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I have ubuntu server 12.04 installed so I have no GUI. When I do the command ifconfig, I cannot find my internl ip address. it says inet addr: .

here is output of ifconfig -a:

eth0   link encap:Ethernet  HWaddr 00:06:4f:4a:66:f0
    RX packets:0 errors:0 dropped:0 overruns:0 frame:0
    TX packets:0 errors:0 dropped:0 overruns:0 carrier:0
    collisions:0 txqueuelen:1000
    RX bytes:0 (0.0 B)  TX bytes:0 (0.0 B)

eth1   link encap:Ethernet  HWaddr 00:16:ec:05:c8:9c 
    RX packets:0 errors:0 dropped:0 overruns:0 frame:0
    TX packets:0 errors:0 dropped:0 overruns:0 carrier:0
    collisions:0 txqueuelen:1000
    RX bytes:0 (0.0 B)  TX bytes:0 (0.0 B)

lo     Link encap:Local Loopback
    inet addr  Mask:
    inet6 addr:  ::1/128 Scope:Host
    UP LOOPBACK RUNNING MTU:65536  Metric:1
    RX packets:1800 errors:0 dropped:0 overruns:0 frame:0
    Tx packets:1800 errors:0 dropped:0 overruns:0 carrier:0
    collisions:0 txqueuelen:0
    RX bytes:143896 (143.b KB)  TX bytes:143896 (143.8 KB)

here are the contents of etc/network/interfaces:

# The loopback network interface auto lo iface lo inet loopback

# The primary network interface auto eth0 iface eth0 inet dhcp

If someone could edit this for me, the contents of etc/network/interfaces should be on seperate lines.

The output of host askubuntu.com was:

;; connection timed out; no servers could be reached.

I set up owncloud and webmin a few months ago and was using them for a month with no problems. I think the power went off one day 2 months ago and I never turned the server back on until yesterday. I haven't done anything that would have affected the internet setup So i'm not sure why it doesn't work anymore. As far as my network topology goes, I have a pci-e network card for the pc. The ethernet line goes from the network card to a switch, and then to a modem/router from there.

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@AvatarParto Those are for interfaces facing public access, this question is about internal networks... –  Bruno Pereira Mar 7 '14 at 14:17
Out of curiosity, what does /etc/network/interfaces have in it? –  Powerlord Mar 7 '14 at 15:54
I know how to use the change directory command, but I do not know how to list the files once there, how would I do this? –  Skateguy Mar 7 '14 at 16:05
ls will list files in a directory. ls -l will give a detailed listing. To list contents of a particular directory, ls -l /etc/network. To change into a directory and list contents cd /etc/network ;ls -l. To read the contents of etc/network/interfaces (this is a file) sudo pico /etc/network/interfaces. (pico is a lightweight text editor - good for reading & basic editing, and less intimidating than vi.) –  douggro Mar 7 '14 at 16:18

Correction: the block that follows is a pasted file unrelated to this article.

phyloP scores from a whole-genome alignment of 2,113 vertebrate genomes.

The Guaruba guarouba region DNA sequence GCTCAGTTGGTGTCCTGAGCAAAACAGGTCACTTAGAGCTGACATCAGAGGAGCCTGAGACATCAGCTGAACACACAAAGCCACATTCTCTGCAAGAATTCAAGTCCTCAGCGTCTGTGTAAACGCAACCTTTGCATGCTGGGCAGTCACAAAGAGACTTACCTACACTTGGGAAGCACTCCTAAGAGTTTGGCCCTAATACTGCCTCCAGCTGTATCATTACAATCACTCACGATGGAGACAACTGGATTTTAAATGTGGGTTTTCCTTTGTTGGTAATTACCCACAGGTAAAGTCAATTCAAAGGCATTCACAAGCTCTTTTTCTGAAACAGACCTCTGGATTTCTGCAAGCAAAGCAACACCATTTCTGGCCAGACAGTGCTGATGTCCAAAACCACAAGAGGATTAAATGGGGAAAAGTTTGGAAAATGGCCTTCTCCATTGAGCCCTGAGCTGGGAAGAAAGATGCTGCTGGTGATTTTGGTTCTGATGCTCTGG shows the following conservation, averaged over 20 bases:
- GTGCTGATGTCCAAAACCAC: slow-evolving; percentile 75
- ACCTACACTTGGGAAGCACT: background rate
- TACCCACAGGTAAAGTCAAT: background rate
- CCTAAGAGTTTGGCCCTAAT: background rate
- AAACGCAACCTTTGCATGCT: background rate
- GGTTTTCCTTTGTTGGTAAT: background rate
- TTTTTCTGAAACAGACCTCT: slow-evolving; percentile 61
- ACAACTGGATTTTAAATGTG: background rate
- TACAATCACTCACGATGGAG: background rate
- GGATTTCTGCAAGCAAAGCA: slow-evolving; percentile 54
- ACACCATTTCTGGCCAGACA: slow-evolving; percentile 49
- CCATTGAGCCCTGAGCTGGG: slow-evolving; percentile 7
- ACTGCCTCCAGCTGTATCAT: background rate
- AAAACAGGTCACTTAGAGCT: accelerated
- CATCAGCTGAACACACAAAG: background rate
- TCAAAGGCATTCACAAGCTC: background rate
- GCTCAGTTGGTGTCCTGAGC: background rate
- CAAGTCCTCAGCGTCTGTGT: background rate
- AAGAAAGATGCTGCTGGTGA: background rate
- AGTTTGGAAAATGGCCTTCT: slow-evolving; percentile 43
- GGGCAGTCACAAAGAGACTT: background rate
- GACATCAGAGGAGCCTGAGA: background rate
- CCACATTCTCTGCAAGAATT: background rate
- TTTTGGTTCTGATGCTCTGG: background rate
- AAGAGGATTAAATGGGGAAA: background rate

3 Answers 3

up vote 15 down vote accepted

These commands will tell you all network info

ifconfig -a


ip addr show

If as you say it only gives you then there are two options:

  1. Your network card is not attached or not recognized by the system

  2. Your network DHCP server is not runnning or not connected

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when I log in it tells me there are a few upgrades or updates, so I assume it has to talk to official ubuntu website to know it has updates, So i think my internet is working. –  Skateguy Mar 7 '14 at 13:35
@Skateguy try to open askubuntu.com and please print all ifconfig -a –  kamil Mar 7 '14 at 13:36
I have no GUI, i am about to type it out though. –  Skateguy Mar 7 '14 at 13:53
How can I answer the questions that your two options pose? –  Skateguy Mar 7 '14 at 14:58
@Skateguy First it seems you don't have a dhcp server and you will have to set your ip manually. can you tell us your network topology, how are you connected to the internet. and please post the output of the following command in your terminal: host askubuntu.com –  kamil Mar 7 '14 at 17:01

I think it worth mentioning that running ifconfig along with -a option will display all interfaces wether or not the interface has an IP.

running ifconfig alone, will display only interfaces with IPs assigned.

Here is a nice trick you could use to display only IPs using Perl.

# ifconfig | perl -nle'/dr:(\S+)/ && print $1'

Your network card is recognized by the system, that why its showing up eth0 and eth1

here is a quick way of assigning IP to your interface, use valid IP/Subnet accordingly.

 ifconfig eth0 up 

then we need to add a default route

route add default gw


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I would try this method but you will have to break it down a little more for me to understand it, as in how to find or know a valid IP, subnet and a valid default route. –  Skateguy Mar 8 '14 at 23:30
this is a static IP assignment for your network interface, meaning if you are behind a router with subnet of then you can ping an ip ex. and if you get no response, then go a head and use ifconfig interface_name IP_ADDRESS/MASK up Your default gw needs to be added after assigning IP. –  user1007727 Mar 12 '14 at 19:17

This command will show all the IP addresses for a single device:

ip addr show $dev | awk '/inet/ {print $2}' | cut -d/ -f1

It will print one or two lines of output. The first one is the inet/IPv4 address and the other one is inet6/IPv6 if your system is configured to support this.

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